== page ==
savoring story

Yesterday morning, during our first minutes of spring break, the kids opened our albums and were remembering. I love when they pull the albums off the shelf, open them up, and point and giggle and smile and remember. It reminds me how important it is to help young children build a story.

The pages I create for scrapbooks have about the same systematic approach as my blog topics, which is to say there really isn’t much reason to the choices I make. I simply sit down and am moved. I let the moment decide what I should write, what I should collect, what photo I should anchor in our memories. I often wonder if I should be more responsible about the moments I document. They act as a frame for their childhoods, a place for them to begin making sense of the world and their places in it.

I’m coming to realize perhaps it isn’t the moment that is so important, but rather that there are moments collected. Daily moments. Ordinary moments. Small moments. A life is built around moments, and it is these moments — the daily, ordinary, small moments — that I believe reveals the most about a life.

You might notice that I don’t document chronologically. Our albums are organized around topics, not years. This allows me to tell stories as I am moved. My kids inspired me to get my photos in order. I’ve let them slip. Today I filed them in folders, backed them up, and got the masses ordered. Now I’m ready to organize the prints (when they come) and be ready to be moved by the stories. Until then, I have my photos organized on my computer in order to inspire my storytelling digitally. I love that I can tell stories through paper and through computer clicks.

(I learned my system through the book Photo Freedom by Stacy Julian. Woah! It’s a good thing I got the book when I did, because the price has skyrocketed! Here is a link to a blog post she just wrote along the same lines about an order other than chronological.)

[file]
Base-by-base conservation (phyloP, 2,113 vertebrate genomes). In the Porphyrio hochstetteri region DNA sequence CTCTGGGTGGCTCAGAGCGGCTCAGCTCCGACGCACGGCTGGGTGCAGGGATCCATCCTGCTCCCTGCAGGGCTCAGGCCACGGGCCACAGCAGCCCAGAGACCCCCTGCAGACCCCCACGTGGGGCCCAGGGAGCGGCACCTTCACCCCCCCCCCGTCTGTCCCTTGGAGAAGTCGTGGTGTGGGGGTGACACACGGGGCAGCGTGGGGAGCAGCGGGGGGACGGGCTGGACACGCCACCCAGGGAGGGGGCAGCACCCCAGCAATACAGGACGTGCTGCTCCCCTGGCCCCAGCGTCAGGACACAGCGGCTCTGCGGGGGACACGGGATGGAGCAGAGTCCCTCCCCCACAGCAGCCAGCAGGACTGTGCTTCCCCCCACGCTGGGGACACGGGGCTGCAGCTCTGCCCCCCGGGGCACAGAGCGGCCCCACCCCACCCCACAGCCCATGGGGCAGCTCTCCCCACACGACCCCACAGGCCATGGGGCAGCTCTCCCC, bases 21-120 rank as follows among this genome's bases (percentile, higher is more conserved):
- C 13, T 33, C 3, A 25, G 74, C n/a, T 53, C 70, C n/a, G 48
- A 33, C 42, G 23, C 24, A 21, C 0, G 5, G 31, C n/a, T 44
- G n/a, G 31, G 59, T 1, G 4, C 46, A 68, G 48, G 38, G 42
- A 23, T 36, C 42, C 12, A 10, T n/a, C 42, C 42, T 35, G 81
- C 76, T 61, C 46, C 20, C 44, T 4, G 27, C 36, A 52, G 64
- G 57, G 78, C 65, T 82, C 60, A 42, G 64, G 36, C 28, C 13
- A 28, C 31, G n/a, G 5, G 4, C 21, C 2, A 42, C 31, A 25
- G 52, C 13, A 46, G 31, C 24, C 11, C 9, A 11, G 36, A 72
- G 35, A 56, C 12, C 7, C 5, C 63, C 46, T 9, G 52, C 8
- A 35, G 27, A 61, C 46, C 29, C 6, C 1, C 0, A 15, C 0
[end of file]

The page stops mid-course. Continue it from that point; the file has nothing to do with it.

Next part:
Story wraps around my life and I’m constantly looking for more ways to document it and savor it. There isn’t a single right way…the only wrong way is to not document this perfectly imperfect ordinary life.

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  1. Love the idea about scrapbooking via the story versus chronologically. I have waited too long and now have forgotten dates, but remember the story!

  2. I loved seeing the spines of your scrapbooks. I had been using Creative Memories albums but recently started using We R Memory Keepers (like yours, I think) as well once I started doing some other projects like Week in the Life and Project Life.

    Over time my scrapbooking focus has shifted more to the text side or the importance of the written stories to accompany the moments. I am really excited for Ali Edwards' Hello Story that will be offered through Big Picture Classes this summer:

  3. Your kids will have the stories, in the albums and through your thoughtful blogging. You tell stories in the best way. Keep telling so I can keep learning.

  4. I ditto elsie. You do a beautiful job of story telling. I've been reflecting on story this year due to our oldest being gone. I didn't realize how much his stories sparked the rest of the family. We still have our own stories, but his voice is missed. Love the picture.

  5. I have never even considered keeping my photos organized in anyway other than chronological. Hmm, something to ponder. The remembering of moments, rather than just special moments, resonates with me. As I reflect on the pictures my little one likes to linger over they are of the ordinary moments much more than those 'special' ones. Great reminder that the time we spend together, in and of itself, is important.